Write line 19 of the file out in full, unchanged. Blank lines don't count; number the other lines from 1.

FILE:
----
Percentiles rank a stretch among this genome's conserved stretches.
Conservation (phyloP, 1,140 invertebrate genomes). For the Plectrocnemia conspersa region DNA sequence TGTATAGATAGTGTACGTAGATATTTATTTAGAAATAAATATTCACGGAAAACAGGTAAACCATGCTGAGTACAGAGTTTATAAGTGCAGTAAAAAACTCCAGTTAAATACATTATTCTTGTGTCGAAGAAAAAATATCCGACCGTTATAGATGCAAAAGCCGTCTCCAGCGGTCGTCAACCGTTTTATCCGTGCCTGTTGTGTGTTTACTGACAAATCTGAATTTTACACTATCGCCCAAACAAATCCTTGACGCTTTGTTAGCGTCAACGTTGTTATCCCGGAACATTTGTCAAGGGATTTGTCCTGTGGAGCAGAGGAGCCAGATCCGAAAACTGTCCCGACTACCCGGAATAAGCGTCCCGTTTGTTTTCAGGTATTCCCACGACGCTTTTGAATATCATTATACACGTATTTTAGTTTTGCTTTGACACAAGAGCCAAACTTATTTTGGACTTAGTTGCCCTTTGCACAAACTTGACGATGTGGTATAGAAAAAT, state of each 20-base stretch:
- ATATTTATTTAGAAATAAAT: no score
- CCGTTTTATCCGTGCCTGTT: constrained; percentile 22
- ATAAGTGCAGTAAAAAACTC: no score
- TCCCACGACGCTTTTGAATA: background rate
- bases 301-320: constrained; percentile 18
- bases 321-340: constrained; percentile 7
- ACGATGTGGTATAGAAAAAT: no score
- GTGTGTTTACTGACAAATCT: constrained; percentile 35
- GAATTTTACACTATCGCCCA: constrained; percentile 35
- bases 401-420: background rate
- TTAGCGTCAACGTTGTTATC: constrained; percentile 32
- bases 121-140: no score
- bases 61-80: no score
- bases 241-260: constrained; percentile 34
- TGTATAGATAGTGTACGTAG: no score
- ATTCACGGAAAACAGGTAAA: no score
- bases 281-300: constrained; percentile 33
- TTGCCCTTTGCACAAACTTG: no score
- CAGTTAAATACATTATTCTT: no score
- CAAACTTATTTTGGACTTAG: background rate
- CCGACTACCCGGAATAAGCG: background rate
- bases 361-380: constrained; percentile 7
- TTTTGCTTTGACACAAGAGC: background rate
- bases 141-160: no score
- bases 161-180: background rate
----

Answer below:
- bases 281-300: constrained; percentile 33